Bought a $450M painting? In NY, don't worry about the tax

Trevor Jackson
December 11, 2017

The 500-year-old oil painting of Jesus went under the hammer in NY for a record-breaking $450 million including fees, four times over its pre-sale estimate and more than double the old mark for any work of art at auction.

The Louvre Abu Dhabi, which opened on November 11, has been one of the "most aggressive buyers on the global art market over the last decade", according to Bloomberg. To differentiate itself from neighboring Dubai, Abu Dhabi is targeting affluent tourists looking for culture and art and it has also built hotels, theme parks and malls.

Auction house Christie's has also steadfastly declined to identify the buyer, whose purchase in NY for $450.3 million stunned the art world.

The news comes after initial reports from the New York Times that the painting was purchased by Saudi Prince Bader bin Abdullah bin Mohammed bin Farhan al-Saud, which was followed by supposed news from the Wall Street Journal that the real buyer was the heir apparent to the Saudi throne, Prince Mohammed bin Salman.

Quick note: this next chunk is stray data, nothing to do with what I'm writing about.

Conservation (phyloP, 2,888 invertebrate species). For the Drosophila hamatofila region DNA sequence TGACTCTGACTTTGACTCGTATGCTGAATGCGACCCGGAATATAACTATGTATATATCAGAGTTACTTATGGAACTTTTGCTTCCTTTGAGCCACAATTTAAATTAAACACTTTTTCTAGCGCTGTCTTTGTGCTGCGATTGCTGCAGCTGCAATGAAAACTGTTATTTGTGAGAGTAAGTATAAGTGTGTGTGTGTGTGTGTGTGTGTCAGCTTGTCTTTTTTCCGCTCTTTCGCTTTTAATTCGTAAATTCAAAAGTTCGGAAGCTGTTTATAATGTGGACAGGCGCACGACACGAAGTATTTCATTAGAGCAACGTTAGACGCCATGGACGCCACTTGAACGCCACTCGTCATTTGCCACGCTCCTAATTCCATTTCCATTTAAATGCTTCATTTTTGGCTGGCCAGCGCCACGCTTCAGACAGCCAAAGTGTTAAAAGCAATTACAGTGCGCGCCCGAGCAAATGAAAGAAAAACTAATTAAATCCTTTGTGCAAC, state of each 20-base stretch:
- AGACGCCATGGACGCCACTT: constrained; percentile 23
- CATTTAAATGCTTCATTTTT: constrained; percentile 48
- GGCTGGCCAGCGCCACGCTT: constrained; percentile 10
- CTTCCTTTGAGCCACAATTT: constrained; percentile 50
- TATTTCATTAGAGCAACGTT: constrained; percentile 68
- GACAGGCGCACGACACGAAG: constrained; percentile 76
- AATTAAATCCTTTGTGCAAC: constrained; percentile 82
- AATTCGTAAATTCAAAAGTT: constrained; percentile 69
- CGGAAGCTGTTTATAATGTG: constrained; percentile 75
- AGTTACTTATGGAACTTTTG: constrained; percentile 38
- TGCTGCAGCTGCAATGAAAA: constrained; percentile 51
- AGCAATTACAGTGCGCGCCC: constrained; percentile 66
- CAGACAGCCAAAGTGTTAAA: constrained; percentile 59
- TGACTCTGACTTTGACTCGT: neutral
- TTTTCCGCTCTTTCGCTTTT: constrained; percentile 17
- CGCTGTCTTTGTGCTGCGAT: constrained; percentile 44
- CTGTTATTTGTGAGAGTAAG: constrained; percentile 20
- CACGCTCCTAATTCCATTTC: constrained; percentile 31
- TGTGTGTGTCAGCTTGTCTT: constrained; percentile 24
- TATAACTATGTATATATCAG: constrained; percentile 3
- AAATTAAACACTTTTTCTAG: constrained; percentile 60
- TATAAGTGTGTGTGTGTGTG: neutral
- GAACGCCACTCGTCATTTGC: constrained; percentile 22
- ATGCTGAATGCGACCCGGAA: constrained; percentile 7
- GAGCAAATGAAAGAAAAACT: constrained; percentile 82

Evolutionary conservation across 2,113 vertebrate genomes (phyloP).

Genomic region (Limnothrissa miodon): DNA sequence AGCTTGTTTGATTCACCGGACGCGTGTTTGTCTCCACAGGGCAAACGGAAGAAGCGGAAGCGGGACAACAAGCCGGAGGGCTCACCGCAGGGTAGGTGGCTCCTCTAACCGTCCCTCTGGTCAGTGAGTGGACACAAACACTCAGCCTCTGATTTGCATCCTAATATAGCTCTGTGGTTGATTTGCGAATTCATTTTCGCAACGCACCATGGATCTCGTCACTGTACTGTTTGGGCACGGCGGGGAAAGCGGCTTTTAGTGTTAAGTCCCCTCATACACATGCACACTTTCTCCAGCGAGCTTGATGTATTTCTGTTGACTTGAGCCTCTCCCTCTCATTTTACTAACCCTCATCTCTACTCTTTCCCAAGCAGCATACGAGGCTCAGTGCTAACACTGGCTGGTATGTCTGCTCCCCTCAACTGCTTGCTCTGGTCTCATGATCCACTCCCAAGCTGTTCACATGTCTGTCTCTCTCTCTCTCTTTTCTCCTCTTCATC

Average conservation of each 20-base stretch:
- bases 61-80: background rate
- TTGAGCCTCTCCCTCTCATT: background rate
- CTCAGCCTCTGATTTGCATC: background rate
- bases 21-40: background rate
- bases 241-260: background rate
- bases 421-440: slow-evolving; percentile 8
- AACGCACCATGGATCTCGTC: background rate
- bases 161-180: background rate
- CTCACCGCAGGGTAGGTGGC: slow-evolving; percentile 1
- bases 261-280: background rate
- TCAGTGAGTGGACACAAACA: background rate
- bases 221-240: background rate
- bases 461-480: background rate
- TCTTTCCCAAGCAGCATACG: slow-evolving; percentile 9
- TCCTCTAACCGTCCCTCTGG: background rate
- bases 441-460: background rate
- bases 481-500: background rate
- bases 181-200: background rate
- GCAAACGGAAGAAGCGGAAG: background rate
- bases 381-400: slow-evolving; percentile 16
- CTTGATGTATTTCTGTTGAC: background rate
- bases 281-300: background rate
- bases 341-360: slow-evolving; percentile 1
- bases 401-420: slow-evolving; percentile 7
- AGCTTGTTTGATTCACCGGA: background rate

A spokeswoman for Christie's offered her congratulations to the Louvre Abu Dhabi, telling CNN that she was "delighted that the piece is going to be on view in public".

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The post displayed an image of the 500-year-old work but did not identify its owner. His statement did not mention the painting or address whether he had bought it. But on Friday, Saudi Arabia's embassy weighed in.

Featuring a vast silver-toned dome, the Louvre Abu Dhabi was designed by French architect Jean Nouvel, drawing inspiration from Arab design and evoking both an open desert and the sea.

Painted by one of history's greatest and most renowned artists, Salvator Mundi is one of fewer than 20 known surviving paintings by the Italian Renaissance master.

The first works on loan from the Louvre in Paris include another painting by Da Vinci - "La Belle Ferronniere", one of his portraits of women.

A UAE government official confirmed the painting belonged to the Abu Dhabi government and would be put on display at the Louvre Abu Dhabi. Bouvier, in turn, sold it to Russian billionaire Dmitry Rybolovlev for US$127.5 million in 2014.

Other reports by TheDailyFarc

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